Potential of Energy Products and Services in Tanzania
The use of energy products and services has not yet reached its full potential, particularly in the rural areas of Tanzania.
Remoteness factors as well as the energy consumption of households and businesses were analyzed to determine the potential for energy consuming businesses and efficiency improvements in rural areas of Tanzania.
The research focused on four different villages with different cultural and environmental settings located all over Tanzania (Salawe, Bunduki, Kanyezi and Umbwe). After quantitatively comparing statistical data for the four villages, the researcher took a qualitative approach. Thus, a field study was carried out by spending 5 days in each village to locally investigate and conduct 77 guided open end-interviews.
First, remoteness factors such as the population of the village, the road density in the district, the population density in the districts, the GDP per capita for the region, the distance to the next town, the distance to the next paved road and the relation of the kerosene price in the next town in relation to the kerosene price in Dar Es Salaam, were compared by statistical data. Moreover, the field research allowed to analyze further remoteness factors such as the price for charging a cellphone, the price for a „500TSH“ voucher, the fare to the next town, the kerosene price and the relation of the kerosene price to the price in the next town. Both, the quantitative and qualitative analysis of remoteness factors have identified that the sum of relative values are highest in Kanyezi and lowest in Umbwe. Thus, Umbwe is the least, whereas Kanyezi the most remote among the four selected villages. This is for example reflected as the price of charging a cell phone is more expensive in more remote areas.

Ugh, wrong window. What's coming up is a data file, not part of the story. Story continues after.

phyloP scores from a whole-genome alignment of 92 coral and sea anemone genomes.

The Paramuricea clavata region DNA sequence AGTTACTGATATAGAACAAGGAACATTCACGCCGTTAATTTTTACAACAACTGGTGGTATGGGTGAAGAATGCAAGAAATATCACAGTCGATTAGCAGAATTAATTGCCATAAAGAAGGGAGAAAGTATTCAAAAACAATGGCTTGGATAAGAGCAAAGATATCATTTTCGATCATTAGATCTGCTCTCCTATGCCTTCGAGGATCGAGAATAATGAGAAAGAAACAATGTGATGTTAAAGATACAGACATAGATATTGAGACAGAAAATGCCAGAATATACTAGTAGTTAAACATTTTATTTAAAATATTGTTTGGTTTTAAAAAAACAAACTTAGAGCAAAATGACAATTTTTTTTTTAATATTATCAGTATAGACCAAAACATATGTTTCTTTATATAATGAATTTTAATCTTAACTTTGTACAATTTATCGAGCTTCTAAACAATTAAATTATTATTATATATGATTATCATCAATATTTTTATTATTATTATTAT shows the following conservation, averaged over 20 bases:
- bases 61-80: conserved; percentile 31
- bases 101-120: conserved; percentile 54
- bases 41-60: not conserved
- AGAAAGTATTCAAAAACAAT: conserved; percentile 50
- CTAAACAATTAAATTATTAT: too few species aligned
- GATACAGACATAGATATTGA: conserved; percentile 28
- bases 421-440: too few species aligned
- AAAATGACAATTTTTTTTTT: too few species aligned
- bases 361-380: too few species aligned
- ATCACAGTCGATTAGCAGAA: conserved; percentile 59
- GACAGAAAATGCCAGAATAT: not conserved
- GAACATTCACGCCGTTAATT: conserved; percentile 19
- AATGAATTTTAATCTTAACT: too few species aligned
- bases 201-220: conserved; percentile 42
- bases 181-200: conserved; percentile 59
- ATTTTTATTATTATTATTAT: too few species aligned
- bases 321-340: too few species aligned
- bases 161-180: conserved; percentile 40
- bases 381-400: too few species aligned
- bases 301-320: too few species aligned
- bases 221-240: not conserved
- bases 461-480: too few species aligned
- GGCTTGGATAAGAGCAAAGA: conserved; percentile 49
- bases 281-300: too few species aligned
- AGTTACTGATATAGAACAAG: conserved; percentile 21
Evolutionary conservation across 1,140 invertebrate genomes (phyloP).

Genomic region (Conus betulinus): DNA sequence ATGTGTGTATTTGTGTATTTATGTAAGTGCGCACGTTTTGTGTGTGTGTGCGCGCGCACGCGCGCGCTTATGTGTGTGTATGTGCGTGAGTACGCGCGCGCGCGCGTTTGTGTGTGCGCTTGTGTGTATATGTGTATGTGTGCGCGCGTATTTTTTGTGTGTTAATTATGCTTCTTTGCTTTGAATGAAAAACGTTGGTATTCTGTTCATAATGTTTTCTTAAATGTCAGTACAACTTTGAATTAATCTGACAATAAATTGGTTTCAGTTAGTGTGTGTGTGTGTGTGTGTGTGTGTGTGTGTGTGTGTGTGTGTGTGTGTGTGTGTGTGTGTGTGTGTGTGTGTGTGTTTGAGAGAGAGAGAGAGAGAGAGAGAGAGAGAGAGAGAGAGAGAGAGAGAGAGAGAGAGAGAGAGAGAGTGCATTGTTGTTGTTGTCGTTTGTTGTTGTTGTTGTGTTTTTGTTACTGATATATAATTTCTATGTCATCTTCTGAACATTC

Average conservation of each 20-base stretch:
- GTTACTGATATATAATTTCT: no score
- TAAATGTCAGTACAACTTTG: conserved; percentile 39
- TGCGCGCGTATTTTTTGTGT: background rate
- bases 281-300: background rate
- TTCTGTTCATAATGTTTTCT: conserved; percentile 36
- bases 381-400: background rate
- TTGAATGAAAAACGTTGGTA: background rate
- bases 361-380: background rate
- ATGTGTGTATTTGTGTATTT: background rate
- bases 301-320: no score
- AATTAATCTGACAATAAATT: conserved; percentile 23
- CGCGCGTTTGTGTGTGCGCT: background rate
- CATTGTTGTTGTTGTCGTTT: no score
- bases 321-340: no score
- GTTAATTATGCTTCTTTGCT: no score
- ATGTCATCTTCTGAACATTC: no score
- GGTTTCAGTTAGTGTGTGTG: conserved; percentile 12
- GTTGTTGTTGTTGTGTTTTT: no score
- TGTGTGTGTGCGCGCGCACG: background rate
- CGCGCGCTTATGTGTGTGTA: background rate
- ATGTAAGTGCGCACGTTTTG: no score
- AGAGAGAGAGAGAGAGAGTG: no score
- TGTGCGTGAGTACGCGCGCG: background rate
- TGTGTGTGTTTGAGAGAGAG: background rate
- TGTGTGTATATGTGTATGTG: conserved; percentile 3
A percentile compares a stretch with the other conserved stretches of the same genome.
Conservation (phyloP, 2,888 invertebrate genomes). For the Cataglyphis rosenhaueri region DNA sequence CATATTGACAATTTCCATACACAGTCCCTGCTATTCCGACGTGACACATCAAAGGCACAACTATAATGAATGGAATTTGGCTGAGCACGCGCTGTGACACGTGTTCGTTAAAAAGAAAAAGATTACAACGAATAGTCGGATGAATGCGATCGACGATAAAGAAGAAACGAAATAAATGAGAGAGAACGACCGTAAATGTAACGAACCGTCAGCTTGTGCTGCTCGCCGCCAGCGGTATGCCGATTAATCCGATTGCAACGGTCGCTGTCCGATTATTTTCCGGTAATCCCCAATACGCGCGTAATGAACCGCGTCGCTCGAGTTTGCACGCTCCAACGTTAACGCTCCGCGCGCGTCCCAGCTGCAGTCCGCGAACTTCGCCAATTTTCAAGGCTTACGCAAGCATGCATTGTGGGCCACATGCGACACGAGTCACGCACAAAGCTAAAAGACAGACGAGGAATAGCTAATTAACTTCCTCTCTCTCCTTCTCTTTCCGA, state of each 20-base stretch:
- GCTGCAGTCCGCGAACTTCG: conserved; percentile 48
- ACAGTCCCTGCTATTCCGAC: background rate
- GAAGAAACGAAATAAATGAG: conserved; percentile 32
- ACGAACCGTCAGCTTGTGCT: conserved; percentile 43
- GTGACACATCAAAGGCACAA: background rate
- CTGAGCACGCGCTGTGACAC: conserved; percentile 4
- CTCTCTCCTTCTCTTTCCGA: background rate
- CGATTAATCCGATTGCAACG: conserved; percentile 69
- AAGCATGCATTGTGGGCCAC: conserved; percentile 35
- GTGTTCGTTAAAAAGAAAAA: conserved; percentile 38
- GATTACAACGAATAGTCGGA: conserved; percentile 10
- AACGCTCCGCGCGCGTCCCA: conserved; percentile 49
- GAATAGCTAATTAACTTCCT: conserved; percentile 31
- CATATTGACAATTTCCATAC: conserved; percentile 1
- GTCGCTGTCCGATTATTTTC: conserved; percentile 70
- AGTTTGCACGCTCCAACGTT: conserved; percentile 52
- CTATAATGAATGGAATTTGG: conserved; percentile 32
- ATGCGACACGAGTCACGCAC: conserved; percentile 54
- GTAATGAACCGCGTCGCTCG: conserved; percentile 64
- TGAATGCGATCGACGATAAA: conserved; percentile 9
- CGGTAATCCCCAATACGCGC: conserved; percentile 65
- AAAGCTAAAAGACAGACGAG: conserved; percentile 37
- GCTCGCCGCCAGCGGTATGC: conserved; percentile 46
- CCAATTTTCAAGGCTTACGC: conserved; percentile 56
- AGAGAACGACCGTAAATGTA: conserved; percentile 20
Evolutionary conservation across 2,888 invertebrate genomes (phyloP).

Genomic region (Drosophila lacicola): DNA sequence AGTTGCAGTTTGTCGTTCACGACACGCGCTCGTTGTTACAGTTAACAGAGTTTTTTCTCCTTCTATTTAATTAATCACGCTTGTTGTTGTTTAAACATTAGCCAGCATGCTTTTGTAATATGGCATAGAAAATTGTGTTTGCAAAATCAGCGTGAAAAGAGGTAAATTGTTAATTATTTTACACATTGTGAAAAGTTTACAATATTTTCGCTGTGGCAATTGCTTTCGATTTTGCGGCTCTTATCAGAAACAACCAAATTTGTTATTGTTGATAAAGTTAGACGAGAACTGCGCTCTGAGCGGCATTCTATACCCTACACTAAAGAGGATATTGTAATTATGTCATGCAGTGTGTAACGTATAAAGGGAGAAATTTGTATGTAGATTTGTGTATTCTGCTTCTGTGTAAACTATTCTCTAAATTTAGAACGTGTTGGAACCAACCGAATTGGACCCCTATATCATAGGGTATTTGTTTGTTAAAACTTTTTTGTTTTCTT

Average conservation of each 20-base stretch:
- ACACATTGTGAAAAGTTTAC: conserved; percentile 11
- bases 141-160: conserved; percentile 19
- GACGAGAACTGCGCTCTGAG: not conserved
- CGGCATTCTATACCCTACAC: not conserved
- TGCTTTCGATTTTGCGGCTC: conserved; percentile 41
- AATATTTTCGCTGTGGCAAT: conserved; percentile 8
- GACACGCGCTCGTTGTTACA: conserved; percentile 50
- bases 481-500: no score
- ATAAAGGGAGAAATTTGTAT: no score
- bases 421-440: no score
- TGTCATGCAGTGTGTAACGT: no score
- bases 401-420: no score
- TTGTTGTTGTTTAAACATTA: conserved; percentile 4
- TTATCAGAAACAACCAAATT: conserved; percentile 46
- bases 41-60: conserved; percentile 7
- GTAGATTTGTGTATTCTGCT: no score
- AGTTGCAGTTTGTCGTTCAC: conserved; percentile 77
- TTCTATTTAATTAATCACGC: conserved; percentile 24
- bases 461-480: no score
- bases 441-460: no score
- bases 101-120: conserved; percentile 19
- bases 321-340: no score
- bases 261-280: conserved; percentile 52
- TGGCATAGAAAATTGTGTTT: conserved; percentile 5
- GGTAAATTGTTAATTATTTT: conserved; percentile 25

Moreover, the energy consumption of households was analyzed by categorizing households according to the number of energy consuming devices:
< 4 energy consuming devices: low level
4 to 8 energy consuming devices: medium level
> 8 energy consuming devices: high level
The findings indicate that households with the highest spending on energy belong to the households with a high level of energy consuming devices. Households in the high level category also possess more diversified energy consumer devices than households belonging to other categories. One household was identified to use solar power and two households to utilize a lot of AC being connected to a micro-grid. Households with low level of energy consuming devices mainly spend money on kerosene and partly on D-cells, but e.g. not on firewood.